and among these solutions with ABC = 0, three of them are counted twice.

So the total number of solutions of x + 2y + 3z = 6m+6 is (3m^{2} + 3m + 1) + (3m + 4) + (2m + 3) + (m + 2) - 3 = 3(m+1)^{2} + 3(m+1) + 1.

382 geometry (february 1911)
*Between the side of a given rhombus and its adjacent side produced, to insert a straight line of a given length and directed to the opposite corner. (Euclidean constructions are
particularly desired.)*

__Numerical solution:__

Let the given length be L, so L is a given positive real.

Take coordinates so that the vertices of the rhombus are A(-1,0), B(0,t), C(1,0) and D(0,-t) for some given positive real t.

Consider the side AD and take for positive real p a variable point P(-1-p,-pt) on BA produced. We have to find p so that the line through P and C intersects AD in Q with PQ=L.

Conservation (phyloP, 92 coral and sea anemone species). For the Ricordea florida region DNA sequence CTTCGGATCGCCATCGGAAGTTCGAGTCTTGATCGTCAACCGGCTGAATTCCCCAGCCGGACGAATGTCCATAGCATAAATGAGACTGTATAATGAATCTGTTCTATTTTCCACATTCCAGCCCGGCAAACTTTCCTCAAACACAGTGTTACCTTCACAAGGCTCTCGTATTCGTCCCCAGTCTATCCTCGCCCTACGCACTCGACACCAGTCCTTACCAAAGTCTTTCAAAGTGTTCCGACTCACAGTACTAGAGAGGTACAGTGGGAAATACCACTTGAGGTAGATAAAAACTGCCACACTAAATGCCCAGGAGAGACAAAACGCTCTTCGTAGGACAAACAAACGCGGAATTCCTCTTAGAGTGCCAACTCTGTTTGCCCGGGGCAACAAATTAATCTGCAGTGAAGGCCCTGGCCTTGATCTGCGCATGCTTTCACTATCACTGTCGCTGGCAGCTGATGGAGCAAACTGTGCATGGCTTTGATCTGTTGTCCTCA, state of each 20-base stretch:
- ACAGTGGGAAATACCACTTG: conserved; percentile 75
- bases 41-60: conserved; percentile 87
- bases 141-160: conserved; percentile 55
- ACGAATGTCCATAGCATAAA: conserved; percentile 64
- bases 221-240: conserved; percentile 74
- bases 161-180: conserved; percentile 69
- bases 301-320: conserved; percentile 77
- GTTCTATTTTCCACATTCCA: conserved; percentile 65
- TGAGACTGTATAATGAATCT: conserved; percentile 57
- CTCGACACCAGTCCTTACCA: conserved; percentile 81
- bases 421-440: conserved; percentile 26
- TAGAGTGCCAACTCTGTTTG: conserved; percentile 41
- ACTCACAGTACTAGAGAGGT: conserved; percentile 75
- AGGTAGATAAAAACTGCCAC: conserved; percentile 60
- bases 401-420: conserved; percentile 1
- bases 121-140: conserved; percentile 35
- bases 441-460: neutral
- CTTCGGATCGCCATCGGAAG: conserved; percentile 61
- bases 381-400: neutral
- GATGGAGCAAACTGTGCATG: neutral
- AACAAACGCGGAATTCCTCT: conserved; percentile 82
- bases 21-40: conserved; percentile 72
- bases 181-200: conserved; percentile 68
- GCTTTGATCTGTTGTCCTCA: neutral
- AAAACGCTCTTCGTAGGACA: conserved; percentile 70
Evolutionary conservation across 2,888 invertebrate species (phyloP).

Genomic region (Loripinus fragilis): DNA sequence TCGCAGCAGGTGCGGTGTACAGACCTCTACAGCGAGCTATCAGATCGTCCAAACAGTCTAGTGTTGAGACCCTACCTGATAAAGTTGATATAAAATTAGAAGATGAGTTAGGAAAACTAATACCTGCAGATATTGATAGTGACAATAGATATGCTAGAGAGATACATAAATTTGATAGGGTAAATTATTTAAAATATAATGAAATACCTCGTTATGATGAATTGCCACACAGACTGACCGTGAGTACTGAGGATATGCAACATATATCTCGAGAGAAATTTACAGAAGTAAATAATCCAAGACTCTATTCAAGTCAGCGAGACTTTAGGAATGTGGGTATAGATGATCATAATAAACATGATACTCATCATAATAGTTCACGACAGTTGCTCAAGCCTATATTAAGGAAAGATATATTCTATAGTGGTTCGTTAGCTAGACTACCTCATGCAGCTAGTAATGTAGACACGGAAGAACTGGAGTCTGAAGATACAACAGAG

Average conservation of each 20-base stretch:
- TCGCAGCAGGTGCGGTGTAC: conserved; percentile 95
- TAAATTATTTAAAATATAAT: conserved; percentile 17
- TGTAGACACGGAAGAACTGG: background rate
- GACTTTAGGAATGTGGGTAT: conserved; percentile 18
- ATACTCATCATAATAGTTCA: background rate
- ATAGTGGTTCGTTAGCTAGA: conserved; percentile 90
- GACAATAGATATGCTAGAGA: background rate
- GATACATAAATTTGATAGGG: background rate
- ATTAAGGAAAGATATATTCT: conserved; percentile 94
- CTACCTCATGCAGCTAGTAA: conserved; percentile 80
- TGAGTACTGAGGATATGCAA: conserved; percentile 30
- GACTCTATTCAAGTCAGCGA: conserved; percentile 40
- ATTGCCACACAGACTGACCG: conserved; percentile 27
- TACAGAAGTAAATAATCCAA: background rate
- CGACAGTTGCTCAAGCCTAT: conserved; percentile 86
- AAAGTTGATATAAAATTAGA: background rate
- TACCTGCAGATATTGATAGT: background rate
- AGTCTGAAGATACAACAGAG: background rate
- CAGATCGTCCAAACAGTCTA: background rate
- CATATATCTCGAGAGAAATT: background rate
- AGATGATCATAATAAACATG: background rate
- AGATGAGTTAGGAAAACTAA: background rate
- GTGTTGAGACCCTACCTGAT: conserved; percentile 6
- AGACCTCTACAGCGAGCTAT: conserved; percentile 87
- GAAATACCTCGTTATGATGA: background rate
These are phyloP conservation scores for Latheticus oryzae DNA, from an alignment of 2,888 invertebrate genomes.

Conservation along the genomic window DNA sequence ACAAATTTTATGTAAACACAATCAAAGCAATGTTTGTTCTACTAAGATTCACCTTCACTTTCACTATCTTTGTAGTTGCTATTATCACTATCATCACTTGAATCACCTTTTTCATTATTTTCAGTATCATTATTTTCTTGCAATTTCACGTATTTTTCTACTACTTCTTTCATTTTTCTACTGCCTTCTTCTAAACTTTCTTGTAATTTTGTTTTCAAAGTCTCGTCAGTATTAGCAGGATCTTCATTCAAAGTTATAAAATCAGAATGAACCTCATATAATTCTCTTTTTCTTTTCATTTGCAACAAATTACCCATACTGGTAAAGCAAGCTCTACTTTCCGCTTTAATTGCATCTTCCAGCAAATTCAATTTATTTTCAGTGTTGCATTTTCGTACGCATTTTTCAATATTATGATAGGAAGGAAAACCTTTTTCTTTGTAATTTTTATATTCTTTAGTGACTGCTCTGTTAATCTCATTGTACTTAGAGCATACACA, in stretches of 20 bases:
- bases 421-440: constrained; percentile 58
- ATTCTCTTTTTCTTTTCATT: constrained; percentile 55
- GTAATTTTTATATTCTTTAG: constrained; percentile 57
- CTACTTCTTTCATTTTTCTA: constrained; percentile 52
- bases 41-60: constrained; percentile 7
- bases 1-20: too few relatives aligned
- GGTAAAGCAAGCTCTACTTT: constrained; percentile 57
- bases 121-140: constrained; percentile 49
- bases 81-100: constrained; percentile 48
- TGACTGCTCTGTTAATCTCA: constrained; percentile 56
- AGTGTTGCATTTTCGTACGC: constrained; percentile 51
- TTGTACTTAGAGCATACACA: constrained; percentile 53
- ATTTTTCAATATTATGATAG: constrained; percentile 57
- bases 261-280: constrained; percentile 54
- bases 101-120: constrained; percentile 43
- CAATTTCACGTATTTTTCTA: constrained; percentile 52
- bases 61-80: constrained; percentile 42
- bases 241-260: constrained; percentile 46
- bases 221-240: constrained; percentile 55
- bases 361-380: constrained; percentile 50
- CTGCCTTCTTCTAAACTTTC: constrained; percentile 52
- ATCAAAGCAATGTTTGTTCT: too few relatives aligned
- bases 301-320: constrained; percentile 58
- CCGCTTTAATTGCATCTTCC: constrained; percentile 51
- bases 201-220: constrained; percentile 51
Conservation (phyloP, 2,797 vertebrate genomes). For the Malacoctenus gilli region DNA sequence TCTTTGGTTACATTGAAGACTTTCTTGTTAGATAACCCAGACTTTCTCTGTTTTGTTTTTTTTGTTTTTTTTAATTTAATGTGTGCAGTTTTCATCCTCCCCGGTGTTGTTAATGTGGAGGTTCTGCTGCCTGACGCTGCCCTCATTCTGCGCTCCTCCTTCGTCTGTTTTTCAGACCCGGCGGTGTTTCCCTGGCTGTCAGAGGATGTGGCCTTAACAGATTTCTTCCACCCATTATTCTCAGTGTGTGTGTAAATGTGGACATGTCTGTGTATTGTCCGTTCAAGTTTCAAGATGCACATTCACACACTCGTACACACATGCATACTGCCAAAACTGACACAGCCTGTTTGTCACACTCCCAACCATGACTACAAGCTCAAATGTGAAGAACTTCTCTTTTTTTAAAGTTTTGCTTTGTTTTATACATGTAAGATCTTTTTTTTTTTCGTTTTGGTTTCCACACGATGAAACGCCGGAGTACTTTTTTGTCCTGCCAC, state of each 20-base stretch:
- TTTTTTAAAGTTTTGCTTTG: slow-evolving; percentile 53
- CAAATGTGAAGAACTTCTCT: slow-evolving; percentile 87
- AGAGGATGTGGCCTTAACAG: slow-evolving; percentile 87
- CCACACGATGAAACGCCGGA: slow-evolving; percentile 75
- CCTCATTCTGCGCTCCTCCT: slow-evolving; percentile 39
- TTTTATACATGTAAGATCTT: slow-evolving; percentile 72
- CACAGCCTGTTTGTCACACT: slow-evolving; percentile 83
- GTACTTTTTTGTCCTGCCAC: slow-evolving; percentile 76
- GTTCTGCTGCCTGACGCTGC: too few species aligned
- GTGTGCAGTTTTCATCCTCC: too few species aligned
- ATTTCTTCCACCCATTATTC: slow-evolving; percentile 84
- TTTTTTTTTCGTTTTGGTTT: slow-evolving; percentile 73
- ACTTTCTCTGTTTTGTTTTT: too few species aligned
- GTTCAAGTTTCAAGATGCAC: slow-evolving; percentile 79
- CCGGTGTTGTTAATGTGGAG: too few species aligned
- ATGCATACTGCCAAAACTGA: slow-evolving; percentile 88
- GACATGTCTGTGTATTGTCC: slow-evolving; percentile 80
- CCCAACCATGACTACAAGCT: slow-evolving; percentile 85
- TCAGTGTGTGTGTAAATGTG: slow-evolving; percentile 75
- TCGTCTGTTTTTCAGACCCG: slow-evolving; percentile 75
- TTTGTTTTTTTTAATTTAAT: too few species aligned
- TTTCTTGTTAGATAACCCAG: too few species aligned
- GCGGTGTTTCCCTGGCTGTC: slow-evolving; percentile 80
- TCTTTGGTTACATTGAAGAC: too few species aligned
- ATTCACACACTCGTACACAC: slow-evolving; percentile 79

We find p^{4}(1+t^{2}) + 4p^{3} + 4p^{2} = L^{2}(p+1)^{2}.

Now if we don't want to use the formulas of Cardano cs, we may find a rational approximation for p that's as accurate as we want.

389 geometry (april 1911)
*On the same side of a given base, triangles are erected such that the bisectors of their vertex angles all pass through a given point. Find the locus of the vertices.*

__Solution:__

Let the given base be AB with A(-1,0) and B(1,0). Let the given point be P(a,b) for some negative b.

Let the vertex be V(s,t) for some positive t.

For the vertex angle φ we find cos(φ) = (s^{2}+t^{2}-1)/(√((s+1)^{2}+t^{2})√((s-1)^{2}+t^{2})).

Now we demand that the angle AVP be φ/2, so cos(φ/2) = (s^{2}+t^{2}+s-as-bt-a)/(√((s+1)^{2}+t^{2})√((s-a)^{2}+(t-b)^{2})).